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After picking up the kite from Ozone I spent a week in the Calanques. I desperately wanted to fly the kite but the conditions were not really right and Dave wanted to climb, which was why we were there.

When I got back to Chamonix I woke up eagerly every morning anticipating heading up the midi and getting some kite action. Every morning I looked out the window and my hopes were dashed by the vertical smoke stacks, the 0 km/h wind and the settled high pressure.

On about the fourth day I thought that I'd go up anyhow as there might be a small breeze up there. And sure enough there was. A very small breeze. A very small breeze indeed. Still it was just enough to inflate the kite and to get it to drag me about a bit on the flat. These pictures are from that day, DAY #1.

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Then I went to Sweden for 10 days. I took the kite with me and dragged it all over Sweden in the cold November grizzle. No chance of flying.

So back to Chamonix. Only now all the lifts are shut. I drive around the valley a lot with work, carrying the kite all the time and have spent the odd half hour here and there sitting up at La Tour hoping for a breath of wind. It reminds me a bit of paragliding in N Wales when there would be big groups of us sitting on a hillside waiting for the wind to be right. Except that this time I was on my own.

One day I tried it on terra firma up at the Col du Montets. There was a reasonable breeze and I got it flying and got dragged around the field quite a lot. The ground was really really rough though so twisted ankles were threatening. Still it was DAY #2.

The day the Grands Montets opened I headed up with the kite. The lift to the top wasn't open so I skinned up hoping to ski down into the Argentiere basin and fly it there but there was a dodgy looking section of crevasses to cross to get back out and I was on my own so I decided to give it a miss and carried up to the top of the hill instead for a nice set of turns.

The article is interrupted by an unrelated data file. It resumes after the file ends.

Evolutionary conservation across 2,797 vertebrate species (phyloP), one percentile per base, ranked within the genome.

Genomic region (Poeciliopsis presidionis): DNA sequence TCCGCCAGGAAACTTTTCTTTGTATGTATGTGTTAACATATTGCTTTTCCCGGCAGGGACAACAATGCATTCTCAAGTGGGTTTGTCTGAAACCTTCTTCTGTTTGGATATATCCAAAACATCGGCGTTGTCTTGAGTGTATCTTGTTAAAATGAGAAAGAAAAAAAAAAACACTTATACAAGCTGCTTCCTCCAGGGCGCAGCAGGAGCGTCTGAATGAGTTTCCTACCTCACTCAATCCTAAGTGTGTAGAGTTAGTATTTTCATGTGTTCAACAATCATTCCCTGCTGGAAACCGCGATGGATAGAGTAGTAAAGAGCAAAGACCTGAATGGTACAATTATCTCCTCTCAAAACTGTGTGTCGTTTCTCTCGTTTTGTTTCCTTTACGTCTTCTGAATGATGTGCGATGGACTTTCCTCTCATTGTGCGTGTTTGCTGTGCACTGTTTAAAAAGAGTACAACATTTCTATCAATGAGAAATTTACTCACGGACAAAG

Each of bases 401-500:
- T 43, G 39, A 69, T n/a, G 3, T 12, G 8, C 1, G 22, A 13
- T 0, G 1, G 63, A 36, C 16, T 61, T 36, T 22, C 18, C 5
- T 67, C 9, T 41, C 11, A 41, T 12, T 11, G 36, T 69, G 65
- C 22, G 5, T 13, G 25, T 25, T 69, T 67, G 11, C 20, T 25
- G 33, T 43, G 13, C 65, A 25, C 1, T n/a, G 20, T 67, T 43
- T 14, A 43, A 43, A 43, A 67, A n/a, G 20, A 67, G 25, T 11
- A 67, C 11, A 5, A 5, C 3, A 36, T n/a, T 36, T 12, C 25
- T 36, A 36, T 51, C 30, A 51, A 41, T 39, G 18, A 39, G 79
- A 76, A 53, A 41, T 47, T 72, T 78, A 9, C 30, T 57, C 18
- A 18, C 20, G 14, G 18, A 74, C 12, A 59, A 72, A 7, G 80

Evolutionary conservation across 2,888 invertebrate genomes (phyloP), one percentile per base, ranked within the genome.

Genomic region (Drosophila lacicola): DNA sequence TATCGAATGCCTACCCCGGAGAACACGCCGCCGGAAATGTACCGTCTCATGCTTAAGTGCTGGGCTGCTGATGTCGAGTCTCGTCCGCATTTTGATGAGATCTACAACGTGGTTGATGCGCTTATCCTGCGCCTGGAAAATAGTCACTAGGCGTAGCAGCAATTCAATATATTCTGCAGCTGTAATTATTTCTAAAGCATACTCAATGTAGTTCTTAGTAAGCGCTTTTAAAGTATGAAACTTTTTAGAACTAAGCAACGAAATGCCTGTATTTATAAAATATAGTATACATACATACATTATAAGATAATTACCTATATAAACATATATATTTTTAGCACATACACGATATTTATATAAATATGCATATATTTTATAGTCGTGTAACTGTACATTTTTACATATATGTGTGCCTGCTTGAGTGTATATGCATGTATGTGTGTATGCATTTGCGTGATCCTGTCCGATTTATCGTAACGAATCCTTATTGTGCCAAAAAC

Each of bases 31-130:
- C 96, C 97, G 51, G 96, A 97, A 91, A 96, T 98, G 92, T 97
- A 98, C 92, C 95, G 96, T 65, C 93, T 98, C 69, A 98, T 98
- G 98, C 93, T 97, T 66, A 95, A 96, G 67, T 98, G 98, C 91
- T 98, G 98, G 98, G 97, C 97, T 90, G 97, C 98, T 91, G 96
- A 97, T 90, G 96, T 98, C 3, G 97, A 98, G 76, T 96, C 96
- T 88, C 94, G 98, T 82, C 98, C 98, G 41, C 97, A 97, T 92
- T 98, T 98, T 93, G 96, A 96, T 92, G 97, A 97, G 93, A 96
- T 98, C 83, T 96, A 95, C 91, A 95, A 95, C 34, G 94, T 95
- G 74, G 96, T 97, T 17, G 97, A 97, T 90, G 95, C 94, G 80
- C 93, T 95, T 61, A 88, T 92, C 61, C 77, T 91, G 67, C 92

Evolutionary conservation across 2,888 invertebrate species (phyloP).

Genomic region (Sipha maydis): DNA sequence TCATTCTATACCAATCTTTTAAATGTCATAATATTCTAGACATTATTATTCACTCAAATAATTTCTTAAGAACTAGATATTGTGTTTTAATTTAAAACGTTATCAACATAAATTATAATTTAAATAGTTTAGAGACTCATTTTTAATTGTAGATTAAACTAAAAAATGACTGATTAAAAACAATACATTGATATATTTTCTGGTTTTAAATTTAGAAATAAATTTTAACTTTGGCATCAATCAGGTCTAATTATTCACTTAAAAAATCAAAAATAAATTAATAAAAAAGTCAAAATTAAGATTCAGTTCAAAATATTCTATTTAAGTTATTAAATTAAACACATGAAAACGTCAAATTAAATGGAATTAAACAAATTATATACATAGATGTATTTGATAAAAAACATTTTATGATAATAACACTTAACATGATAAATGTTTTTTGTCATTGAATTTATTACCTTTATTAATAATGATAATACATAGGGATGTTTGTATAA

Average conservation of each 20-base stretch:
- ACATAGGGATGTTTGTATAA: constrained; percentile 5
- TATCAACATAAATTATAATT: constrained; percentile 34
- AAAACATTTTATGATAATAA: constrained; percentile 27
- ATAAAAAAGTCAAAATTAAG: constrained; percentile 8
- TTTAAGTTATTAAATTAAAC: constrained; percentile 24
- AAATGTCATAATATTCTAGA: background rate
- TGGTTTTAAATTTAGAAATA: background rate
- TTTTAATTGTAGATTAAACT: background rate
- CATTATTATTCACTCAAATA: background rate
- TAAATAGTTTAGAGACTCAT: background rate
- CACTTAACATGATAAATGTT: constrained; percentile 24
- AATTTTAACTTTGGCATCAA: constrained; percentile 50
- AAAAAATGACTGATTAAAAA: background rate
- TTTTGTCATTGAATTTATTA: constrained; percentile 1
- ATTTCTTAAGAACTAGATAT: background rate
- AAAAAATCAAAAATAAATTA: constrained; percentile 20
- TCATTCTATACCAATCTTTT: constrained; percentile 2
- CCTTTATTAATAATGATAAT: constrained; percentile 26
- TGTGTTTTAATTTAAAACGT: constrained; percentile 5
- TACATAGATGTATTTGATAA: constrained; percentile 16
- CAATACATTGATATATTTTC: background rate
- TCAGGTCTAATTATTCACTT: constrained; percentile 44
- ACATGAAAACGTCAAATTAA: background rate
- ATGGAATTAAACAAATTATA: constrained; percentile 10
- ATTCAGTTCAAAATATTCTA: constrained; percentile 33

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Then at last the Midi opened again last Saturday so I was straight up there. There was a reasonable wind and I wasn't sure if it was wise to by flying it on my own or if I would be able to set it up on my own without it blowing away. I decided to persevere though and dug a bit of a trench to lay it out in and put snow on the trailing edges etc to hold it in place. It fluttered a bit but seemed OK so I paid out the lines, untelescoped my poles and put them into my rucksack, wrist leash one, clipped in, into the ski's and gently inflated the wing and then WHOOOOF and we were off.

It was actually really good conditions, just the right amount of wind. Easy enough to go across the wind, down wind or up wind. I cruised around the whole Col du Midi area at a good speed converting it to air at the end of a leg before heading back the opposite way.

Then the wind started to pick up, and at first it was cool because it just got a bit faster and then a bit faster but then I flew into some turbulence (too close to the S Face of the Midi) and the wing lost its shape and then re-inflated all messed up. Then it got scary as it was quite hard to control. But I managed to get it to the floor at the upwind edge of the window, good technique I thought. However I was missing the "experienced helper to take hold of the kite" (from the manual for collapsing in high winds) which was causing me some concern and did make it quite exciting wrapping it up. And then all that was left was to climb back up to the midi to catch the lift down. DAY #3.

Thank you to Richard Lundberg for the pictures


 ALL IMAGES AND CONTENT © PHIL INGLE